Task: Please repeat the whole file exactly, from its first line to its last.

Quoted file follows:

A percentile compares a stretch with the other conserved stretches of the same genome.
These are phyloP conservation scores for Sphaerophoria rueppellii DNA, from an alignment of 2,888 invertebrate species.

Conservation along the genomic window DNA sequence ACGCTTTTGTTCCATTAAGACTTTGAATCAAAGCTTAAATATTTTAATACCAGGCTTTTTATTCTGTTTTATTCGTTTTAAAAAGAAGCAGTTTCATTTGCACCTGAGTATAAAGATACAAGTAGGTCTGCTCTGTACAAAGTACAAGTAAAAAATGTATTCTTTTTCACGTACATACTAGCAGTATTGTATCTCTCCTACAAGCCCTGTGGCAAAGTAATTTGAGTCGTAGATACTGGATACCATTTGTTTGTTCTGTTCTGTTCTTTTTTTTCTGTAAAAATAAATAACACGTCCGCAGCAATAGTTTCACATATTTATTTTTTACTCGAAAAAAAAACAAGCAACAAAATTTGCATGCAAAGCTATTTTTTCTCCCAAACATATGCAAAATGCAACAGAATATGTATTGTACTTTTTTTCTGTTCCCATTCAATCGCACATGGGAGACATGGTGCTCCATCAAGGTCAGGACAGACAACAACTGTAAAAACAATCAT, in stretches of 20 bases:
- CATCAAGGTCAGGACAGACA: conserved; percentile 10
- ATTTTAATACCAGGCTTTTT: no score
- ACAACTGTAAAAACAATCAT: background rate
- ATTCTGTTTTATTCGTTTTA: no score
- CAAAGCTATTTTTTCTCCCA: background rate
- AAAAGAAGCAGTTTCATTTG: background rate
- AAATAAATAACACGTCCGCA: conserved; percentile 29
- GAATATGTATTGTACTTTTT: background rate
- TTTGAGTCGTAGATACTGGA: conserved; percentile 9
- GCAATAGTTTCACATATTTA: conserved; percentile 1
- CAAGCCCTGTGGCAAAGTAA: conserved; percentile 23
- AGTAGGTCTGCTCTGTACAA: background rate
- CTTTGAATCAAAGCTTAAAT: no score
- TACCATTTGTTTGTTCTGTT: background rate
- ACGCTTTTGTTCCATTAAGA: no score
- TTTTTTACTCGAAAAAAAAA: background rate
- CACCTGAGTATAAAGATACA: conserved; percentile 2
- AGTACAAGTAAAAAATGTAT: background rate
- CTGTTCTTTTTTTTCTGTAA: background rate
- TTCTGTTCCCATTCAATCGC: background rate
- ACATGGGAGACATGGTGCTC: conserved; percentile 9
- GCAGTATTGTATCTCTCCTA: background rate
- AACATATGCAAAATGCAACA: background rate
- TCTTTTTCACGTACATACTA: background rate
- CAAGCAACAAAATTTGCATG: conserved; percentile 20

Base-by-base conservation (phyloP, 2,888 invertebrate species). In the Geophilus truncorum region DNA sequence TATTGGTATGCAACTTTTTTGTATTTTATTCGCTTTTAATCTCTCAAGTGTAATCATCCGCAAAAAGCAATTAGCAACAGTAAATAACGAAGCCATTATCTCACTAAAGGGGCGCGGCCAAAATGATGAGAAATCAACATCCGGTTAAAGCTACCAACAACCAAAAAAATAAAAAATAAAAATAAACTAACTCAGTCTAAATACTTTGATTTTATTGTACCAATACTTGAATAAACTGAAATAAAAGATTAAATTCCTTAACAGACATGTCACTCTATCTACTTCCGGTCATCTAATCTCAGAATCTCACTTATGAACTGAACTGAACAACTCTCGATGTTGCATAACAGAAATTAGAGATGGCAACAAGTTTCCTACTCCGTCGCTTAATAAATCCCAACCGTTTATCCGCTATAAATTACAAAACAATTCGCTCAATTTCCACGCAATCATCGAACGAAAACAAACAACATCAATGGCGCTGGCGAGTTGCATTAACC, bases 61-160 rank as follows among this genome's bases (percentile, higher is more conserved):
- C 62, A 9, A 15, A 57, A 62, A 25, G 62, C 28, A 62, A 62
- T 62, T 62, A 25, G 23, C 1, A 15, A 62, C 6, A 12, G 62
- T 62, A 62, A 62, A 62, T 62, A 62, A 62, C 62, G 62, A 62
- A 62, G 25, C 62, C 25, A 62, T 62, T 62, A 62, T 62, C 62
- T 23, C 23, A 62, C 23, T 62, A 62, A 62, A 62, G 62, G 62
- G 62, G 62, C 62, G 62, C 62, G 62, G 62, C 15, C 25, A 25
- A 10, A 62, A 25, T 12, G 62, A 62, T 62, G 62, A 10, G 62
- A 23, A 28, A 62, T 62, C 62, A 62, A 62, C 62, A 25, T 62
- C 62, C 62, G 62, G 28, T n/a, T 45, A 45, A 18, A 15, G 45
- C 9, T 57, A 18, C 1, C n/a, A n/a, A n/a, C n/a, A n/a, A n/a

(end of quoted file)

A percentile compares a stretch with the other conserved stretches of the same genome.
These are phyloP conservation scores for Sphaerophoria rueppellii DNA, from an alignment of 2,888 invertebrate species.

Conservation along the genomic window DNA sequence ACGCTTTTGTTCCATTAAGACTTTGAATCAAAGCTTAAATATTTTAATACCAGGCTTTTTATTCTGTTTTATTCGTTTTAAAAAGAAGCAGTTTCATTTGCACCTGAGTATAAAGATACAAGTAGGTCTGCTCTGTACAAAGTACAAGTAAAAAATGTATTCTTTTTCACGTACATACTAGCAGTATTGTATCTCTCCTACAAGCCCTGTGGCAAAGTAATTTGAGTCGTAGATACTGGATACCATTTGTTTGTTCTGTTCTGTTCTTTTTTTTCTGTAAAAATAAATAACACGTCCGCAGCAATAGTTTCACATATTTATTTTTTACTCGAAAAAAAAACAAGCAACAAAATTTGCATGCAAAGCTATTTTTTCTCCCAAACATATGCAAAATGCAACAGAATATGTATTGTACTTTTTTTCTGTTCCCATTCAATCGCACATGGGAGACATGGTGCTCCATCAAGGTCAGGACAGACAACAACTGTAAAAACAATCAT, in stretches of 20 bases:
- CATCAAGGTCAGGACAGACA: conserved; percentile 10
- ATTTTAATACCAGGCTTTTT: no score
- ACAACTGTAAAAACAATCAT: background rate
- ATTCTGTTTTATTCGTTTTA: no score
- CAAAGCTATTTTTTCTCCCA: background rate
- AAAAGAAGCAGTTTCATTTG: background rate
- AAATAAATAACACGTCCGCA: conserved; percentile 29
- GAATATGTATTGTACTTTTT: background rate
- TTTGAGTCGTAGATACTGGA: conserved; percentile 9
- GCAATAGTTTCACATATTTA: conserved; percentile 1
- CAAGCCCTGTGGCAAAGTAA: conserved; percentile 23
- AGTAGGTCTGCTCTGTACAA: background rate
- CTTTGAATCAAAGCTTAAAT: no score
- TACCATTTGTTTGTTCTGTT: background rate
- ACGCTTTTGTTCCATTAAGA: no score
- TTTTTTACTCGAAAAAAAAA: background rate
- CACCTGAGTATAAAGATACA: conserved; percentile 2
- AGTACAAGTAAAAAATGTAT: background rate
- CTGTTCTTTTTTTTCTGTAA: background rate
- TTCTGTTCCCATTCAATCGC: background rate
- ACATGGGAGACATGGTGCTC: conserved; percentile 9
- GCAGTATTGTATCTCTCCTA: background rate
- AACATATGCAAAATGCAACA: background rate
- TCTTTTTCACGTACATACTA: background rate
- CAAGCAACAAAATTTGCATG: conserved; percentile 20

Base-by-base conservation (phyloP, 2,888 invertebrate species). In the Geophilus truncorum region DNA sequence TATTGGTATGCAACTTTTTTGTATTTTATTCGCTTTTAATCTCTCAAGTGTAATCATCCGCAAAAAGCAATTAGCAACAGTAAATAACGAAGCCATTATCTCACTAAAGGGGCGCGGCCAAAATGATGAGAAATCAACATCCGGTTAAAGCTACCAACAACCAAAAAAATAAAAAATAAAAATAAACTAACTCAGTCTAAATACTTTGATTTTATTGTACCAATACTTGAATAAACTGAAATAAAAGATTAAATTCCTTAACAGACATGTCACTCTATCTACTTCCGGTCATCTAATCTCAGAATCTCACTTATGAACTGAACTGAACAACTCTCGATGTTGCATAACAGAAATTAGAGATGGCAACAAGTTTCCTACTCCGTCGCTTAATAAATCCCAACCGTTTATCCGCTATAAATTACAAAACAATTCGCTCAATTTCCACGCAATCATCGAACGAAAACAAACAACATCAATGGCGCTGGCGAGTTGCATTAACC, bases 61-160 rank as follows among this genome's bases (percentile, higher is more conserved):
- C 62, A 9, A 15, A 57, A 62, A 25, G 62, C 28, A 62, A 62
- T 62, T 62, A 25, G 23, C 1, A 15, A 62, C 6, A 12, G 62
- T 62, A 62, A 62, A 62, T 62, A 62, A 62, C 62, G 62, A 62
- A 62, G 25, C 62, C 25, A 62, T 62, T 62, A 62, T 62, C 62
- T 23, C 23, A 62, C 23, T 62, A 62, A 62, A 62, G 62, G 62
- G 62, G 62, C 62, G 62, C 62, G 62, G 62, C 15, C 25, A 25
- A 10, A 62, A 25, T 12, G 62, A 62, T 62, G 62, A 10, G 62
- A 23, A 28, A 62, T 62, C 62, A 62, A 62, C 62, A 25, T 62
- C 62, C 62, G 62, G 28, T n/a, T 45, A 45, A 18, A 15, G 45
- C 9, T 57, A 18, C 1, C n/a, A n/a, A n/a, C n/a, A n/a, A n/a